How to Explain Authenticated Received Chain (ARC) in Plain English

Posted by Greg Colburn on

On October 16, the DMARC (Domain-based Message Authentication Reporting and Conformance) group submitted a proposal for the Authenticated Received Chain, or ARC, specification to the Internet Engineering Task Force (IETF) as an Internet Draft. In this post, we will cover what ARC is and why it matters—in plain English.

The problem with indirect mailflow
To understand ARC, we must first understand the problem it solves.

Email authentication standards like DMARC help ensure that legitimate email is properly authenticating against established DKIM (DomainKeys Identified Mail) and SPF (Sender Policy Framework) standards, and that fraudulent activity appearing to come from domains under a brand’s control is blocked.

However, not all mail passes directly from sender to recipient. Some services like mailing lists or account forwarding—also known as intermediaries—receive a legitimate message and might make changes to it before sending it on, potentially resulting in SPF, DKIM, and/or DMARC alignment failure. Thus, the message, despite its legitimacy, may not get delivered.

What is ARC?
ARC helps preserve email authentication results and verifies the identity of email intermediaries that forward a message on to its final destination. There are three key components to ARC:

  1. ARC Authentication Results header: a header containing email authentication results like SPF, DKIM, and DMARC
  2. ARC Signature: a DKIM-like signature that takes a snapshot of the message header information, including the to, from, subject, and body
  3. ARC Seal: another DKIM-like signature that includes the ARC Signature and the ARC Authentication Results header information

How does ARC work?
Consider an email sent from Tom, a parent at Lee Hill Elementary School, to a mailing list of other parents. Tom wants to notify the group that he’s going to bake cookies for the 7th grade play. Here’s what Tom’s outgoing email looks like:

To: Parent Mailing List <parents@leehill.edu>

From: Tom <tom@example.com>

Subject: Cookies for the 7th Grade Play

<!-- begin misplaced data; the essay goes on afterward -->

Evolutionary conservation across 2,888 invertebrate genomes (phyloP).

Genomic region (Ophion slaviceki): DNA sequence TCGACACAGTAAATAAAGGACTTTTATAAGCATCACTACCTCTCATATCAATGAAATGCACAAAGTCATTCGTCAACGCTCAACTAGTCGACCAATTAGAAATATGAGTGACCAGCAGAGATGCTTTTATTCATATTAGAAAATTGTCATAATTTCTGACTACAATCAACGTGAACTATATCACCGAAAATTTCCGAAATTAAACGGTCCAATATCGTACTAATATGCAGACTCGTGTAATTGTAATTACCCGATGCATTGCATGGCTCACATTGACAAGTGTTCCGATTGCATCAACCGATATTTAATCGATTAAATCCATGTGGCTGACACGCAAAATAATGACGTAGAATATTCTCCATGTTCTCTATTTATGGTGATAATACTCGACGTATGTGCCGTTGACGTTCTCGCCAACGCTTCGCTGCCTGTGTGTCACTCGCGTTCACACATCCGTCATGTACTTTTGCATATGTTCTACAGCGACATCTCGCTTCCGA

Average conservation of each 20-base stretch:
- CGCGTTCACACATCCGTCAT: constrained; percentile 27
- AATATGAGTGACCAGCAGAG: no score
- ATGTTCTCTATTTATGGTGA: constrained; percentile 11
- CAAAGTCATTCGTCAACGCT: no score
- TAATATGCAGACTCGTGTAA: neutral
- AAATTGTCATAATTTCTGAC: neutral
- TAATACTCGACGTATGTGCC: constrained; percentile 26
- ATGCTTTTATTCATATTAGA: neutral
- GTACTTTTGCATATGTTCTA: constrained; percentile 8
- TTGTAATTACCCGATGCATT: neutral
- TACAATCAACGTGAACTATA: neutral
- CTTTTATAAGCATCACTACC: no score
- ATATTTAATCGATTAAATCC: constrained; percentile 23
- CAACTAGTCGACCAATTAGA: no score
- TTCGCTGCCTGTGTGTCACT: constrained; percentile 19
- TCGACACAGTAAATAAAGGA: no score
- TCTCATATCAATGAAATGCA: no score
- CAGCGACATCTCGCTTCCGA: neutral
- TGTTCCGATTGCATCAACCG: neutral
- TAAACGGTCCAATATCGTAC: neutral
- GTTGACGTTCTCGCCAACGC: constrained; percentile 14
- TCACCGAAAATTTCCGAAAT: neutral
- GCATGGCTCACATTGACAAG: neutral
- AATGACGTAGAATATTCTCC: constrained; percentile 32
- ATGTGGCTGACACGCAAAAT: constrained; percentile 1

Dear Parents,

I’m bringing cookies! Hooray.

~ Tom

The parent mailing list (at leehill.edu) checks authentication when it receives Tom’s email from example.com, which has a DMARC policy of p=reject. SPF passes and aligns, DKIM passes and aligns, and the message passes DMARC. Leehill.edu then records these authentication results by adding an ARC Athentication Results header. Here’s an example of what that header might look like:

spf=pass smtp.mfrom=tom@example.com;
dkim=pass
dmarc=pass

Then, leehill.edu adds an ARC Signature, which takes a snapshot of the message header information, including who it was sent to, who it is from, the subject, and the body.

Finally, before sending the message to all the parents on the mailing list, leehill.edu adds an ARC Seal, which, as its name implies, “seals” the information included in the ARC Signature and the ARC Authentication Results header. Now, leehill.edu is ready to forward Tom’s email to all the subscribers on the parent mailing list.

Marsha is one of those subscribers. When receiving the forwarded message, Marsha’s email server checks not only the email authentication results (SPF, DKIM, DMARC) but also the ARC Seal when making its decision to deliver the message to Martha’s inbox or not.

If everything checks out, Marsha will receive the email below (note the changes to the subject field and the body):

To: Parent Mailing List <parents@leehill.edu>

From: Tom <tom@example.com>

Subject: [Parent Mailing List] Cookies for the 7th Grade Play

Dear Parents,

I’m bringing cookies! Hooray.

~ Tom

————-

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If the ARC Seal does not pass, then Marsha’s mail server can apply the p=reject DMARC policy listed in Tom’s example.com domain.

ARC is not a silver-bullet solution
Like any email authentication standard, ARC is not a stand-alone solution. Like DKIM, ARC does not prevent a malicious actor from removing or creating new ARC Authentication Results headers or ARC Signatures.

But we are still excited about ARC. It is an important step forward in helping receivers of indirect messages trace the path of intermediaries and make a safer, more informed delivery decision.

Want to learn more about email authentication? Check out our guide, Getting Started with DMARC.


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